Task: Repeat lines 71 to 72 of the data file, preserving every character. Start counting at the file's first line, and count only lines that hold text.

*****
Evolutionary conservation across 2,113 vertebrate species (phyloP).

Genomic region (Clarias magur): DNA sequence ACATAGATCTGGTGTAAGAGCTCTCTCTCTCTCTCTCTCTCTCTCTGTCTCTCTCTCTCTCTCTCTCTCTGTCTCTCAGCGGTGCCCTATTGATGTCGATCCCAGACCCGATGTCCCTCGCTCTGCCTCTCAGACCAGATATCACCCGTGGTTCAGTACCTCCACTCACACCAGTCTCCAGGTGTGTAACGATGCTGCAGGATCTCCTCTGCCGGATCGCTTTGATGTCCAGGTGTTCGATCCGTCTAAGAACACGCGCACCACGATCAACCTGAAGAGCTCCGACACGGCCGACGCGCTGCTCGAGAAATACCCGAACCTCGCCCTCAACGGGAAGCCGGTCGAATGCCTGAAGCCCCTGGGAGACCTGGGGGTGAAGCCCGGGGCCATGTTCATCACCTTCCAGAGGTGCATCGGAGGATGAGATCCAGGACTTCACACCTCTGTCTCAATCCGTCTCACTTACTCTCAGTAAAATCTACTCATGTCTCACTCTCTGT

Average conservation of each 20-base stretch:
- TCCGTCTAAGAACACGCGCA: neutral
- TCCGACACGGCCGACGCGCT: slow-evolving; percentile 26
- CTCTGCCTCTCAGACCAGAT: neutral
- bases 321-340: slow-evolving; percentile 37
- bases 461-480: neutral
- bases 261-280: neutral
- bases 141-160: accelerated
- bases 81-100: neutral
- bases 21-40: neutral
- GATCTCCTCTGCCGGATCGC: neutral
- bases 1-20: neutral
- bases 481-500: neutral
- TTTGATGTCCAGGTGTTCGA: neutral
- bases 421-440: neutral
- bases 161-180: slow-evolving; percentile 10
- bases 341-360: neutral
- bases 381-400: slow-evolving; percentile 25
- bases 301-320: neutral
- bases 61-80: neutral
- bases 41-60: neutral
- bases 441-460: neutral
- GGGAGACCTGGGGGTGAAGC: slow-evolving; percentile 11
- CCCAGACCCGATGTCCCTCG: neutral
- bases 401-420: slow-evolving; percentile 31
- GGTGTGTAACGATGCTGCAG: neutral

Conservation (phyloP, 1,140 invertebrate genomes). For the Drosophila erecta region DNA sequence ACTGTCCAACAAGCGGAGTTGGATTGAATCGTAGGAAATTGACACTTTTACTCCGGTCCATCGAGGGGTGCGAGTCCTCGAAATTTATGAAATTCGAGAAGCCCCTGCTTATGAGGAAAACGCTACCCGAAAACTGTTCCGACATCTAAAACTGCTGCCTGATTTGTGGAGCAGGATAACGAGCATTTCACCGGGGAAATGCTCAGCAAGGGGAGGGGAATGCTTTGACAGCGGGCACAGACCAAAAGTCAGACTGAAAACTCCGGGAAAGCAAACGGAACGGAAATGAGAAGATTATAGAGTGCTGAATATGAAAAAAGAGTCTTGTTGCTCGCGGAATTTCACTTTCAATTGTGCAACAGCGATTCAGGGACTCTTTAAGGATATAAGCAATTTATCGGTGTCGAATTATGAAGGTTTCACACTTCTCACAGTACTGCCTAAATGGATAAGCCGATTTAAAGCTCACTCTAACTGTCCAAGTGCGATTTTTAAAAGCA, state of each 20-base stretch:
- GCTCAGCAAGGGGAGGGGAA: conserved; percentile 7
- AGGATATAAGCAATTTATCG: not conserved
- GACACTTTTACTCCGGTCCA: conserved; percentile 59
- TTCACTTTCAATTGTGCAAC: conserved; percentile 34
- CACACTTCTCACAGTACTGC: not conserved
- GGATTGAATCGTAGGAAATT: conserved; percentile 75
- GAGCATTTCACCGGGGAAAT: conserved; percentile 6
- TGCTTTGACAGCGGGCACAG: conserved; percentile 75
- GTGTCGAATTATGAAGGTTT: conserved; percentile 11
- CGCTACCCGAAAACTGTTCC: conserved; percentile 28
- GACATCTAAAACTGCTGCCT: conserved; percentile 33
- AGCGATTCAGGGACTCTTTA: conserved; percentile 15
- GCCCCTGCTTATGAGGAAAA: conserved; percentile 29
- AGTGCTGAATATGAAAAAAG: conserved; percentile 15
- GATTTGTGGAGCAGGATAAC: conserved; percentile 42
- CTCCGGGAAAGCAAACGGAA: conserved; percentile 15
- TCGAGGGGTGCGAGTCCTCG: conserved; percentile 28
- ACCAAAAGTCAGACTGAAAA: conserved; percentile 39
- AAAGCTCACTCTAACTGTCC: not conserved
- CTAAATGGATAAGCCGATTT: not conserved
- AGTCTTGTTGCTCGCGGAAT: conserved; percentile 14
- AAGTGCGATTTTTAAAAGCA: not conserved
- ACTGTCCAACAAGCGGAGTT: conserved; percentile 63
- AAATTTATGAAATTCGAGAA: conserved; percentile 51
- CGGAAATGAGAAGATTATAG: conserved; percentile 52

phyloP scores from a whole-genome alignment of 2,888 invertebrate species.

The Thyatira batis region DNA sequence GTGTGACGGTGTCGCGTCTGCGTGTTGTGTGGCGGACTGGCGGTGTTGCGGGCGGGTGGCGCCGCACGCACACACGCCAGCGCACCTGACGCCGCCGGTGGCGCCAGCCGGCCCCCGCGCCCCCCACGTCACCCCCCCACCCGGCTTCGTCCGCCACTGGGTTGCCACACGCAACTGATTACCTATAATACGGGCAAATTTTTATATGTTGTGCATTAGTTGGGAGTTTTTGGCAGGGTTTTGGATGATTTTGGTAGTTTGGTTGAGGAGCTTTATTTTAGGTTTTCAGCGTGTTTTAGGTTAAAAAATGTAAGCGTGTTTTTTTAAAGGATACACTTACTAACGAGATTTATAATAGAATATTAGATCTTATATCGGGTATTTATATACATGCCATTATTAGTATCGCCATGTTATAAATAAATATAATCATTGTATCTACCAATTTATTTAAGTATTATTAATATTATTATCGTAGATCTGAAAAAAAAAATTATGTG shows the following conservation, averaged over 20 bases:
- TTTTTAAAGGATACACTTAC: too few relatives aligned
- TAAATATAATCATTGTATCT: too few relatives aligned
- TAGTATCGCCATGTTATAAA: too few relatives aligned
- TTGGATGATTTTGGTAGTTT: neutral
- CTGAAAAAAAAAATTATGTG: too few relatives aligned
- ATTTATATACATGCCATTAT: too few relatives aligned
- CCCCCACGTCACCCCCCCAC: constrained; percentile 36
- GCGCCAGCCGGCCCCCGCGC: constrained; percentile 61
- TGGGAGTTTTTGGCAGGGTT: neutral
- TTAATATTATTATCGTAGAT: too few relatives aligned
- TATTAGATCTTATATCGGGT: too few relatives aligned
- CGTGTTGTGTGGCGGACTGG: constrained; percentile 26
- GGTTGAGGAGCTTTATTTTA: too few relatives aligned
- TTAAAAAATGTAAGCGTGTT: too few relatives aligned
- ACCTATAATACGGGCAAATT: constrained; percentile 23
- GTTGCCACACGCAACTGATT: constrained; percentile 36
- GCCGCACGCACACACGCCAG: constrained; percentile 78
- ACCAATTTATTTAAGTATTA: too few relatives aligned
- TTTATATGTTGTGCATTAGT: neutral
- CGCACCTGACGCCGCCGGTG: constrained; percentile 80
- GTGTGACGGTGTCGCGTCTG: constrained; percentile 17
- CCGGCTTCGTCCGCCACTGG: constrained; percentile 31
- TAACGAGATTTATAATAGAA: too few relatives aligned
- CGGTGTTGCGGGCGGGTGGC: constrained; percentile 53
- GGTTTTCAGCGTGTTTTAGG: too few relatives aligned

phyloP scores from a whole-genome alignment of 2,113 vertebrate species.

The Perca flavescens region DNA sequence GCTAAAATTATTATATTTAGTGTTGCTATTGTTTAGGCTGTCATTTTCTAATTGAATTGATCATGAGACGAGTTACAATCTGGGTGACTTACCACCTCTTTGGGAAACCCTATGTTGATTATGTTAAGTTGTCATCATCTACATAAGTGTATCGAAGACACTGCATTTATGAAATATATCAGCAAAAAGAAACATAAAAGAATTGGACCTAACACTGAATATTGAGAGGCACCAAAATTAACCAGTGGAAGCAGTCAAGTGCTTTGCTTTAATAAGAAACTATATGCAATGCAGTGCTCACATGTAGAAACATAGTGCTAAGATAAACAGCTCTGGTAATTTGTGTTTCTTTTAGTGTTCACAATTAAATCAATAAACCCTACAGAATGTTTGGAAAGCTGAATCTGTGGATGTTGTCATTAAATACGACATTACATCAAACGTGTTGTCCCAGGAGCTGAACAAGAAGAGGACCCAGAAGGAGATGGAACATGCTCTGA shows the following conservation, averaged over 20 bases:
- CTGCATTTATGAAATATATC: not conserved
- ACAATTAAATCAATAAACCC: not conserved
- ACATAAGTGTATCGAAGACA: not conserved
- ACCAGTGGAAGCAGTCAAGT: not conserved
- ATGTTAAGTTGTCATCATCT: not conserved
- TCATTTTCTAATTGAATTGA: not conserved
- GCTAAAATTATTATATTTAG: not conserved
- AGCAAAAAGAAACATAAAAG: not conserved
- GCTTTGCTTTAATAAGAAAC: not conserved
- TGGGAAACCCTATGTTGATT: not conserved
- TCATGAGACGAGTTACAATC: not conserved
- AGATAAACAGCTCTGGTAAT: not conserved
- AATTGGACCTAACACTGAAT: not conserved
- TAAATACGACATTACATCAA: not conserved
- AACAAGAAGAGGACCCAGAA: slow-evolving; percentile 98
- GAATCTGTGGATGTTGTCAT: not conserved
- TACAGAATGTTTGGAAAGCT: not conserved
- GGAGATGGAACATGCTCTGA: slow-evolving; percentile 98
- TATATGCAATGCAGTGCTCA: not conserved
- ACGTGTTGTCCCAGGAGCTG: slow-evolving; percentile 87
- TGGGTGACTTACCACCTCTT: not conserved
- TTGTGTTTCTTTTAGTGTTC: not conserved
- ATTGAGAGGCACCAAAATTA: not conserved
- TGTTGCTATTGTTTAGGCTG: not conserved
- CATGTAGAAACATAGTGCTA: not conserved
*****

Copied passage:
- ACCTATAATACGGGCAAATT: constrained; percentile 23
- GTTGCCACACGCAACTGATT: constrained; percentile 36